2024 Franke Honors Pinnacle Awardees

May 2, 2024
Franke Honors Pinnacle Graphic
Last week, the W.A. Franke Honors College hosted its annual research presentation symposium, Franke Honors Pinnacle. Nearly 100 Franke Honors students presented their work in the Bear Down Gym, showcasing diverse research projects that they have been working on throughout the semester. Each year, students are judged on their poster presentations in a variety of categories. Outstanding research is acknowledged with financial awards for Quest projects, senior thesis work, Exploratory Mini-Grants, and creative video representations of senior research. 
Check out the 2024 Franke Honors Pinnacle Awardees below: 

Senior Thesis Presentation Awardees

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Zoie Strickling - Poster Presentation Winner

Music Unchained: An Exploration of Black Expression

Zoie Strickling is a senior at the W.A. Franke Honors College, graduating with degrees in Law and Africana Studies. Zoie's Honors Thesis, Music Unchained: An Exploration of Black Expression, gauges the level of freedom that Black musicians have in the American music industry and seeks to increase the general public's awareness of a diverse range of Black experiences and forms of expression. Zoie analyzed the erasure of Blackness, Afrocentric mechanisms combating erasure, definitions of Black music, and the racial context of the American music industry. The podcast portion of her thesis, Music Unchained, can be found on Spotify.

View Zoie's Project

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Catherine Broski - Poster Presentation Runner Up

Catherine is a graduating senior studying Sociology and Geography, with a Spanish minor and a Cognitive Science & Philosophy Thematic Minor. Through her honors thesis she studied the opportunities and obstacles to matching low-income renters with the savings benefits of energy efficiency and clean energy. Low-income renters often receive the least amount of energy per dollar spent due to the lack of weatherization and energy efficiency investments in the units they can afford to rent. As the United States transitions to clean energy, policies such as the Inflation Reduction Act offer funding for energy efficiency and clean energy upgrades. However, renters and landlords face obstacles in qualifying for the incentive programs. Catherine conducted interviews with employees of municipal governments, non-profit organizations, and a utility company, as well as small scale landlords, to explore the gaps, barriers, and opportunities to navigate the “split-incentive” between renters and landlords when it comes to energy use.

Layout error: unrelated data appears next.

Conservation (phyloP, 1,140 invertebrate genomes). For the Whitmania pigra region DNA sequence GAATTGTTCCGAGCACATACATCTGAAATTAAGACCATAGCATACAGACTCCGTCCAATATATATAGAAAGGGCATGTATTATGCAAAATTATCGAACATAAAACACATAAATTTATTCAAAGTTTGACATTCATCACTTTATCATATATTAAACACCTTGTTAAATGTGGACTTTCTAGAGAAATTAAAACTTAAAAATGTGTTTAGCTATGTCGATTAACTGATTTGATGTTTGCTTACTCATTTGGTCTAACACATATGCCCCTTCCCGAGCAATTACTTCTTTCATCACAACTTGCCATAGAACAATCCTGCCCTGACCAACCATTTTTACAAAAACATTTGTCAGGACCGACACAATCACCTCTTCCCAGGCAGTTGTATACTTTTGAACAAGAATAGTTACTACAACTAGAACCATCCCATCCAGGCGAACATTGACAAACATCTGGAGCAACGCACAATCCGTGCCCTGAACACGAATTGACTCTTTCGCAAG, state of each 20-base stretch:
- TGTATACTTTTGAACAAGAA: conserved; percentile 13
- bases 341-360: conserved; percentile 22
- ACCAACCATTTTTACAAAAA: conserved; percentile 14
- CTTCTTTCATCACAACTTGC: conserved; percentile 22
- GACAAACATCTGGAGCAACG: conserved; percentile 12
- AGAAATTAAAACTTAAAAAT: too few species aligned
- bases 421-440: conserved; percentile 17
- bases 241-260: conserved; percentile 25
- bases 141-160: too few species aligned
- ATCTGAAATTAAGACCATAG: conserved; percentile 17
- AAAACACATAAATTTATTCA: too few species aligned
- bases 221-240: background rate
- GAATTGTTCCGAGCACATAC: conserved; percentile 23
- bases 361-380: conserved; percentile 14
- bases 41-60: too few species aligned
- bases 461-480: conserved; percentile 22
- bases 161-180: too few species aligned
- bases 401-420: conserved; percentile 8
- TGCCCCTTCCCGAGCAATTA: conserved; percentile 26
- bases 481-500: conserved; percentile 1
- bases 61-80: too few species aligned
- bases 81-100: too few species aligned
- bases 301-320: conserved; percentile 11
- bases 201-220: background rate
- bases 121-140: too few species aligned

View Catherine's Project

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Andrew Prouty - Poster Presentation Runner Up

Navigating Healthcare Inequities: An Examination of Barriers Faced by Transgender Individuals and the Integration of Standardized Patient Cases in Medical Education

 Andrew Prouty is a senior studying Physiology and Medical Sciences with a minor in Community Health. His thesis focuses on the obstacles that transgender individuals experience when seeking adequate healthcare. Andrew concentrated on the significant lack of time medical schools spend on healthcare topics related to the LGBTQ+ community in their curriculum and how this contributes to the systemic marginalization of transgender individuals. In an effort for the UA College of Medicine – Tucson to be more inclusive when training future physicians, Andrew created two trans standardized patient cases to address this barrier. Upon graduation, Andrew will attend medical school through the Honors Early Assurance Program, where he will continue to advocate for equitable healthcare access.

View Andrew's Project

Quest Project Presentation Awardees

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Taylor Raney - Quest Winner

Beyond Words: Conversations about Mental Illness Through Poetry and Collage

Taylor Raney is a first-year student at the W.A. Franke Honors College majoring in Physiology & Medical Sciences and Molecular & Cellular Biology. While she hopes to pursue a career in clinical genetics, she also has a love for art that was further fostered through poetry and creative writing courses at the University of Arizona. Through her Quest Project, funded by an Exploratory Mini-Grant and supported by her faculty mentor Professor Claire McLane, Taylor was able to further explore her interests in creative fields. In her project titled “Beyond Words: Conversations about Mental Illness Through Poetry and Collage,” she created an art exhibition featuring a discussion of mental health and illness through the lens of poetry and collage art. She also had the opportunity to develop an art workshop curriculum to teach at Tucson middle schools. Taylor is thankful for the guidance and support of her faculty mentor and W.A. Franke Honors College.

View Taylor's Project

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Coltton Kirkpatrick - Quest Runner Up

Chicken Gene Identification and Characterization of Scavenger Receptors